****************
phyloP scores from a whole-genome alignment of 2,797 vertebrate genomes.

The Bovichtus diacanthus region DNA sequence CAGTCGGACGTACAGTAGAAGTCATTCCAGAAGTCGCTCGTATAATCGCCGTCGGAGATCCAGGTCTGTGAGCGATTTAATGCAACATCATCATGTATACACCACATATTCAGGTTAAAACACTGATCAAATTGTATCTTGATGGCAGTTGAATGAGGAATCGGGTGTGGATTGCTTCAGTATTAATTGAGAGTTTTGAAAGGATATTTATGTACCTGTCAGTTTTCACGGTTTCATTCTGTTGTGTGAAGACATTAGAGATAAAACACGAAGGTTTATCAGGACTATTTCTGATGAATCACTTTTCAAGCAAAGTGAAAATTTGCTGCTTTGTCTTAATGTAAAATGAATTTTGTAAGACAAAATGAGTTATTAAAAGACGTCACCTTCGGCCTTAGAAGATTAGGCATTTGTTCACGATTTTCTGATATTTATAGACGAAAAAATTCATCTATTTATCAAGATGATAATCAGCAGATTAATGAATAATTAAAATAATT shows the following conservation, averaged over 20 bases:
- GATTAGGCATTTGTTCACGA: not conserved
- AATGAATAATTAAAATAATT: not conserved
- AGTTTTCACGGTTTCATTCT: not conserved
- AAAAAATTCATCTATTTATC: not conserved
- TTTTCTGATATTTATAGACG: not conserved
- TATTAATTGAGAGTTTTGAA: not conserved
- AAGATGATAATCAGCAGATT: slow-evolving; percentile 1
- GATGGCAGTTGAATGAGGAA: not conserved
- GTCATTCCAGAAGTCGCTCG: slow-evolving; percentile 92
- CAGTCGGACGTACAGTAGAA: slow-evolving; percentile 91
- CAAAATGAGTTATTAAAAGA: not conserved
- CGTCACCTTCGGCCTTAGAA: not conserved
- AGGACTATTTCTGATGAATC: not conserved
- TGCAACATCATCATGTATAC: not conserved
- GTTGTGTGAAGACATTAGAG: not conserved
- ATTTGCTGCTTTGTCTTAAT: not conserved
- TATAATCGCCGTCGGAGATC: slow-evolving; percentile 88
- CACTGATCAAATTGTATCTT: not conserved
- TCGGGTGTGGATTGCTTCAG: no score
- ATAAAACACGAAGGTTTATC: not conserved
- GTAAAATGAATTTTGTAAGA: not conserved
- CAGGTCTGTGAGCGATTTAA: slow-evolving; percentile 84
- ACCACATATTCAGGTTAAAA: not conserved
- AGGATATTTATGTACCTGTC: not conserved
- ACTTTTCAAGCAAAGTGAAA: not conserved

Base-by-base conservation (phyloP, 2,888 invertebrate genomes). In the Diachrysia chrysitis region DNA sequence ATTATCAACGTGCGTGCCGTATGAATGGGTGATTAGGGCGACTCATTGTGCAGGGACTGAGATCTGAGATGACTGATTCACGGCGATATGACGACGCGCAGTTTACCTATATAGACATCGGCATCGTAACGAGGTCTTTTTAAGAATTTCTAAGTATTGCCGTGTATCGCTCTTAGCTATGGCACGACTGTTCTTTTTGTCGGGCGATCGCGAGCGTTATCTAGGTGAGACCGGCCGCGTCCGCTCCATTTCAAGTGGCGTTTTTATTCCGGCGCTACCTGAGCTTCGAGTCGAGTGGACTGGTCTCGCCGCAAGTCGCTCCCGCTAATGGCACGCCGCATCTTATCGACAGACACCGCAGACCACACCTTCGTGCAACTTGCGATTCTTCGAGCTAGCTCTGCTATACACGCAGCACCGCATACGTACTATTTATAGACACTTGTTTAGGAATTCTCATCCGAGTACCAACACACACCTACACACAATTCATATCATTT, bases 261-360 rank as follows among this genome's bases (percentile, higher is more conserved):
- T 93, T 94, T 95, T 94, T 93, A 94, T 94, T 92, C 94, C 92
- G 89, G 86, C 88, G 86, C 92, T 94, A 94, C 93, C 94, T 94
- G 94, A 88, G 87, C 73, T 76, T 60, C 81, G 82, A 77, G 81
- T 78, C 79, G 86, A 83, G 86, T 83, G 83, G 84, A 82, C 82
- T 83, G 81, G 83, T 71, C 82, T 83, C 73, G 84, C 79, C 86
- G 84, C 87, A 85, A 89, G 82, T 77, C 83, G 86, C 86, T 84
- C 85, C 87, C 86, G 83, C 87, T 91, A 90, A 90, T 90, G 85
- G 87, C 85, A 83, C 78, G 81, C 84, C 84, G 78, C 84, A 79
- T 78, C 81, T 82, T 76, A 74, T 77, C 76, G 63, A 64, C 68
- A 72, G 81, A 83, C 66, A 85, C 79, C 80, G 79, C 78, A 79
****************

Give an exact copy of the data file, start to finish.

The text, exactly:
phyloP scores from a whole-genome alignment of 2,797 vertebrate genomes.

The Bovichtus diacanthus region DNA sequence CAGTCGGACGTACAGTAGAAGTCATTCCAGAAGTCGCTCGTATAATCGCCGTCGGAGATCCAGGTCTGTGAGCGATTTAATGCAACATCATCATGTATACACCACATATTCAGGTTAAAACACTGATCAAATTGTATCTTGATGGCAGTTGAATGAGGAATCGGGTGTGGATTGCTTCAGTATTAATTGAGAGTTTTGAAAGGATATTTATGTACCTGTCAGTTTTCACGGTTTCATTCTGTTGTGTGAAGACATTAGAGATAAAACACGAAGGTTTATCAGGACTATTTCTGATGAATCACTTTTCAAGCAAAGTGAAAATTTGCTGCTTTGTCTTAATGTAAAATGAATTTTGTAAGACAAAATGAGTTATTAAAAGACGTCACCTTCGGCCTTAGAAGATTAGGCATTTGTTCACGATTTTCTGATATTTATAGACGAAAAAATTCATCTATTTATCAAGATGATAATCAGCAGATTAATGAATAATTAAAATAATT shows the following conservation, averaged over 20 bases:
- GATTAGGCATTTGTTCACGA: not conserved
- AATGAATAATTAAAATAATT: not conserved
- AGTTTTCACGGTTTCATTCT: not conserved
- AAAAAATTCATCTATTTATC: not conserved
- TTTTCTGATATTTATAGACG: not conserved
- TATTAATTGAGAGTTTTGAA: not conserved
- AAGATGATAATCAGCAGATT: slow-evolving; percentile 1
- GATGGCAGTTGAATGAGGAA: not conserved
- GTCATTCCAGAAGTCGCTCG: slow-evolving; percentile 92
- CAGTCGGACGTACAGTAGAA: slow-evolving; percentile 91
- CAAAATGAGTTATTAAAAGA: not conserved
- CGTCACCTTCGGCCTTAGAA: not conserved
- AGGACTATTTCTGATGAATC: not conserved
- TGCAACATCATCATGTATAC: not conserved
- GTTGTGTGAAGACATTAGAG: not conserved
- ATTTGCTGCTTTGTCTTAAT: not conserved
- TATAATCGCCGTCGGAGATC: slow-evolving; percentile 88
- CACTGATCAAATTGTATCTT: not conserved
- TCGGGTGTGGATTGCTTCAG: no score
- ATAAAACACGAAGGTTTATC: not conserved
- GTAAAATGAATTTTGTAAGA: not conserved
- CAGGTCTGTGAGCGATTTAA: slow-evolving; percentile 84
- ACCACATATTCAGGTTAAAA: not conserved
- AGGATATTTATGTACCTGTC: not conserved
- ACTTTTCAAGCAAAGTGAAA: not conserved

Base-by-base conservation (phyloP, 2,888 invertebrate genomes). In the Diachrysia chrysitis region DNA sequence ATTATCAACGTGCGTGCCGTATGAATGGGTGATTAGGGCGACTCATTGTGCAGGGACTGAGATCTGAGATGACTGATTCACGGCGATATGACGACGCGCAGTTTACCTATATAGACATCGGCATCGTAACGAGGTCTTTTTAAGAATTTCTAAGTATTGCCGTGTATCGCTCTTAGCTATGGCACGACTGTTCTTTTTGTCGGGCGATCGCGAGCGTTATCTAGGTGAGACCGGCCGCGTCCGCTCCATTTCAAGTGGCGTTTTTATTCCGGCGCTACCTGAGCTTCGAGTCGAGTGGACTGGTCTCGCCGCAAGTCGCTCCCGCTAATGGCACGCCGCATCTTATCGACAGACACCGCAGACCACACCTTCGTGCAACTTGCGATTCTTCGAGCTAGCTCTGCTATACACGCAGCACCGCATACGTACTATTTATAGACACTTGTTTAGGAATTCTCATCCGAGTACCAACACACACCTACACACAATTCATATCATTT, bases 261-360 rank as follows among this genome's bases (percentile, higher is more conserved):
- T 93, T 94, T 95, T 94, T 93, A 94, T 94, T 92, C 94, C 92
- G 89, G 86, C 88, G 86, C 92, T 94, A 94, C 93, C 94, T 94
- G 94, A 88, G 87, C 73, T 76, T 60, C 81, G 82, A 77, G 81
- T 78, C 79, G 86, A 83, G 86, T 83, G 83, G 84, A 82, C 82
- T 83, G 81, G 83, T 71, C 82, T 83, C 73, G 84, C 79, C 86
- G 84, C 87, A 85, A 89, G 82, T 77, C 83, G 86, C 86, T 84
- C 85, C 87, C 86, G 83, C 87, T 91, A 90, A 90, T 90, G 85
- G 87, C 85, A 83, C 78, G 81, C 84, C 84, G 78, C 84, A 79
- T 78, C 81, T 82, T 76, A 74, T 77, C 76, G 63, A 64, C 68
- A 72, G 81, A 83, C 66, A 85, C 79, C 80, G 79, C 78, A 79